To some degree, in order to put other people in the spotlight, you have to step out of it, which entrepreneurs have a terrible time doing. For some people it’s a zero-sum game – they care too much about themselves. But those are not the type of people you want. You want people who feel good about making others feel good.
It’s very easy to follow the path of least resistance and recognize only those near to you, while forgetting everyone else. It’s also very easy to put off or completely forget to recognize exceptional people without a conscious, ongoing effort. Keeping a spreadsheet or other system where you can record when someone does exceptionally well that also includes your ideas on what you plan to do for them works really well. Otherwise, its too easy to forget and go about your day.
To get employee recognition right, it needs to be an integral part of your regular routine. You need to hold yourself accountable for recognizing your employees in some structured way and make time for it. Otherwise it won’t happen. And, when your top performer turns in his or her resignation, your day will be about to get a lot busier. Then it will be too late.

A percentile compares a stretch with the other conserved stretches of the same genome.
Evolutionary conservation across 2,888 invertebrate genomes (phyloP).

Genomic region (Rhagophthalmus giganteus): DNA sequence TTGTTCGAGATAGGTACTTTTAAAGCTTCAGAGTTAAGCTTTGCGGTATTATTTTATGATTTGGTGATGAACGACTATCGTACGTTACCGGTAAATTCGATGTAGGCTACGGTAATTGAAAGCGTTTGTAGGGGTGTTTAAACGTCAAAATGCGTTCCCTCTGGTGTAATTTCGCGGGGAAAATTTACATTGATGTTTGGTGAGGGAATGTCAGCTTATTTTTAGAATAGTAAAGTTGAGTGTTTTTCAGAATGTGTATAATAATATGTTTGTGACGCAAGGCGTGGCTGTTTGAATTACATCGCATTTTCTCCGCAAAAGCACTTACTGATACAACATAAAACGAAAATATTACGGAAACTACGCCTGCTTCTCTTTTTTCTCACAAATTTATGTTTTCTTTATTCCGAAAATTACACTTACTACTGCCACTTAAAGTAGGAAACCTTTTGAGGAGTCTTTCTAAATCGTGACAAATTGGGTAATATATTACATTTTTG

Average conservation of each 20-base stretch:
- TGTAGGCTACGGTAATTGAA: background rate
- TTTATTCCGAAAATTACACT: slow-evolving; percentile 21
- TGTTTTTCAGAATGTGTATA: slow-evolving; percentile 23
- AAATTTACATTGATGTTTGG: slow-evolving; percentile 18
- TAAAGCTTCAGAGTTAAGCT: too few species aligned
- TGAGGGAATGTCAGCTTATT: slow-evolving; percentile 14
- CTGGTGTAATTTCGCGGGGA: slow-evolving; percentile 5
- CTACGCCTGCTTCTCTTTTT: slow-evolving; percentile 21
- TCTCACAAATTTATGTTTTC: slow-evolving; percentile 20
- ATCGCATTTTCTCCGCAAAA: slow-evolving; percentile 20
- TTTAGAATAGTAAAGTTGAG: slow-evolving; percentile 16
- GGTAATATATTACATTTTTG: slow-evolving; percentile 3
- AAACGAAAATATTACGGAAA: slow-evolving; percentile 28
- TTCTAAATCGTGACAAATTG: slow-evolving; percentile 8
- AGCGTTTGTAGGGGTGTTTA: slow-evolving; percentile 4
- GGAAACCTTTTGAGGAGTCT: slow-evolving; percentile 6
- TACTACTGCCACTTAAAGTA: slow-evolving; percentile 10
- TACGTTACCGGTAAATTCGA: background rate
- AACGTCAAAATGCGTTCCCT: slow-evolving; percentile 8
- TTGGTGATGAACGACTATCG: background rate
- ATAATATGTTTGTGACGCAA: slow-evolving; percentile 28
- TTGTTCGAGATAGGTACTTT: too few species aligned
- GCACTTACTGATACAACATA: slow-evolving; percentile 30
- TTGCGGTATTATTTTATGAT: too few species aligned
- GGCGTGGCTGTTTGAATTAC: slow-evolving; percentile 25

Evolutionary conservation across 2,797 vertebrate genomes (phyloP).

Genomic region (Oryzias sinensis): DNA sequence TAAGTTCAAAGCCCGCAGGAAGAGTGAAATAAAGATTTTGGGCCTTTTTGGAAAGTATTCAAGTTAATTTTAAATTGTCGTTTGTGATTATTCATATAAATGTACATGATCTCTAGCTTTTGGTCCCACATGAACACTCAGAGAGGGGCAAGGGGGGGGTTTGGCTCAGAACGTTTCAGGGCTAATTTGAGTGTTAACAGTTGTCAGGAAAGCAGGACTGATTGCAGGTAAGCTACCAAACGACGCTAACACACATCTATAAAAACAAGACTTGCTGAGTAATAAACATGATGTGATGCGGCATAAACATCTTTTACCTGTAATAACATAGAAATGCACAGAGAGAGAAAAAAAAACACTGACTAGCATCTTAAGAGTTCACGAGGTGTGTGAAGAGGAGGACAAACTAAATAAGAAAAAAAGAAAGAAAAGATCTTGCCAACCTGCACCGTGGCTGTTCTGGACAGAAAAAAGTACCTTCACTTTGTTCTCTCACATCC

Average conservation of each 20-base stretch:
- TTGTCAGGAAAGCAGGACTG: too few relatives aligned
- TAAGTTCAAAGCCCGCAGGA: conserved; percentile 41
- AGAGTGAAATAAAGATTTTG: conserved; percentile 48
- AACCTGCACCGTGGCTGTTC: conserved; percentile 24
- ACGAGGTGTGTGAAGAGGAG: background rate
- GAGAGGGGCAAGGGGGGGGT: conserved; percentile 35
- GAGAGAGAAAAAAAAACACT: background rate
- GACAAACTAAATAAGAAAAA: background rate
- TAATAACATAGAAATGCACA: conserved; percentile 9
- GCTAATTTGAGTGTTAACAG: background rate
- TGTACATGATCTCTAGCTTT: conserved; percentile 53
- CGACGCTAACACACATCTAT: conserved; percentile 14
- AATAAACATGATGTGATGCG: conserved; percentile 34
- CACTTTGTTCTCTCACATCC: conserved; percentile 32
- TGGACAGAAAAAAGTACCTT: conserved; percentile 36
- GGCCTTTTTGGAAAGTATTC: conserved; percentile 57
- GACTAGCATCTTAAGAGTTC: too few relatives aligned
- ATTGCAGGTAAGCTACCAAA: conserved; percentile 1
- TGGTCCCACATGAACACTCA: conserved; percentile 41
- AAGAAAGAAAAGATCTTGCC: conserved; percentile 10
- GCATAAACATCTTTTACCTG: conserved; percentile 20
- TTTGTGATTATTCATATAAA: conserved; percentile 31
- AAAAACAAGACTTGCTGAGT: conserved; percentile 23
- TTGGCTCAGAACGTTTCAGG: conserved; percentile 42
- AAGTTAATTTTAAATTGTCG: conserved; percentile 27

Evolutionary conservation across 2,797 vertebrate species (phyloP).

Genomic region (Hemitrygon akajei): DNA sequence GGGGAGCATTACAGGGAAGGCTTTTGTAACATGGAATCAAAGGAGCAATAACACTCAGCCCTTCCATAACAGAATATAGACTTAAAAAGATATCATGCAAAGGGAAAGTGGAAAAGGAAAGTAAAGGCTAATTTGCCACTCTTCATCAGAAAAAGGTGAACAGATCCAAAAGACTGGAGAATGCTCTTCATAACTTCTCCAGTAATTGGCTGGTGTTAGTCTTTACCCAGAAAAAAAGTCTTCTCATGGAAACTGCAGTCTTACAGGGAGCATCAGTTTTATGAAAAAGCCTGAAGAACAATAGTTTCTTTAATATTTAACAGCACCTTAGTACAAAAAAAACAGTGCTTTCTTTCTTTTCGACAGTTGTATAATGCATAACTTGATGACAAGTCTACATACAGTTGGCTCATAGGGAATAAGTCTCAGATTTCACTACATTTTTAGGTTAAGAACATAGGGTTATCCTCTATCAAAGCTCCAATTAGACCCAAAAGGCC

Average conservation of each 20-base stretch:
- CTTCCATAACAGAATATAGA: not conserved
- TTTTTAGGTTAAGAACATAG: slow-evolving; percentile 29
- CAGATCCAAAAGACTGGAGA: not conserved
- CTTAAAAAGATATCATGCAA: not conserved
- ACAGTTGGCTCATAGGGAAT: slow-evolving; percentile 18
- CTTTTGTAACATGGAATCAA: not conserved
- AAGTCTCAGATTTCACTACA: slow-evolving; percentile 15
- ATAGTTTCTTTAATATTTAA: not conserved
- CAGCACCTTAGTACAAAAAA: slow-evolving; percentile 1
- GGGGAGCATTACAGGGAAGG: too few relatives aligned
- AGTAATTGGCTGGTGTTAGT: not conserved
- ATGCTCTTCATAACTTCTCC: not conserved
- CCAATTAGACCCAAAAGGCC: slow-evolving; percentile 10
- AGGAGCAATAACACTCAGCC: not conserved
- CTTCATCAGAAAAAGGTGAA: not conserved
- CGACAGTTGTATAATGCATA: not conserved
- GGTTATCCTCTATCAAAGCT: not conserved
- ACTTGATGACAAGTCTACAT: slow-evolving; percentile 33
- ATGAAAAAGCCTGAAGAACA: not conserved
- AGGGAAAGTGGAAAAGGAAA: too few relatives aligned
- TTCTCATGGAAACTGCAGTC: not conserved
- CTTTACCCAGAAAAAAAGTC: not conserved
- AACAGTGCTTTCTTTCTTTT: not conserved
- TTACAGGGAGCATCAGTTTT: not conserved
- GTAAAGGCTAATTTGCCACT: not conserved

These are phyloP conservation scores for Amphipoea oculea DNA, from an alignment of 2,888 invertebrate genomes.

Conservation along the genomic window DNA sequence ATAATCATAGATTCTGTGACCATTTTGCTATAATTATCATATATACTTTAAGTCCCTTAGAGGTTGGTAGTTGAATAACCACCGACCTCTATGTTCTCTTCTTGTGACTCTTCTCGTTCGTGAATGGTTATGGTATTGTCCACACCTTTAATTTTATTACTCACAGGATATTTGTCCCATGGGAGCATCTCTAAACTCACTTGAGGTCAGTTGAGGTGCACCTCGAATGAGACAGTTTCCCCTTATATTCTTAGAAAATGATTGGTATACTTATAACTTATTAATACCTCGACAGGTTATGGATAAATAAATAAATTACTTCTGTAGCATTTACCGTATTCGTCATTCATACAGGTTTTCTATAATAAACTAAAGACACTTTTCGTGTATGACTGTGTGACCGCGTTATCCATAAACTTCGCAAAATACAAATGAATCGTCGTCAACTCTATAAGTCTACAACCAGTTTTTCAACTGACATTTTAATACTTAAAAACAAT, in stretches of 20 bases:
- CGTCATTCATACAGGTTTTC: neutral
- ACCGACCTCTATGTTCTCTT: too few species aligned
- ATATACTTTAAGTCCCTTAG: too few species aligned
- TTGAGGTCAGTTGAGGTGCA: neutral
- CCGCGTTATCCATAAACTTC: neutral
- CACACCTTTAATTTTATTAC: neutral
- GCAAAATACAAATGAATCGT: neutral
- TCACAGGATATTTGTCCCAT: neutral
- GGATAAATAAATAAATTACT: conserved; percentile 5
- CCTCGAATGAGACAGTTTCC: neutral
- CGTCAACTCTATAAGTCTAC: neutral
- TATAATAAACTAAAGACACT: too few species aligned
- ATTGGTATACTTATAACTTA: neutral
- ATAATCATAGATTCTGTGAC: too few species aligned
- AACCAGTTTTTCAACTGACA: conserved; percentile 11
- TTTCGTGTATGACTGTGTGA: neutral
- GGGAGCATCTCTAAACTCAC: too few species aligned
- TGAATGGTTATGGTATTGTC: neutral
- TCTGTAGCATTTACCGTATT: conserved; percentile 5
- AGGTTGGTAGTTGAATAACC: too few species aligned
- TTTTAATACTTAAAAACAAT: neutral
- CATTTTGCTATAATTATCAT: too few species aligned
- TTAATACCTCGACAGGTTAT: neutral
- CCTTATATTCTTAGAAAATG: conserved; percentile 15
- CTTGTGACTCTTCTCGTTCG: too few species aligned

Easily, one of the most fun parts of my job is management by walking around (MBWA). It’s not just fun, but its also quite effective as a tool in leading organizations. My experience, however, is that its an underutilized tactic. And for those of us who do it, its one of the easiest things to ‘bump off the schedule’ for something seemingly more important.
“Management by Wandering Around” is a term that was made popular by Tom Peters and Robert Waterman, the authors of the 80′s bestseller In Search of Excellence. The concept was originally developed and touted by Hewlett-Packard executives in the 1970s. Since HP and In Search of Excellence made the term popular, its been a reoccurring topic in business books over the years.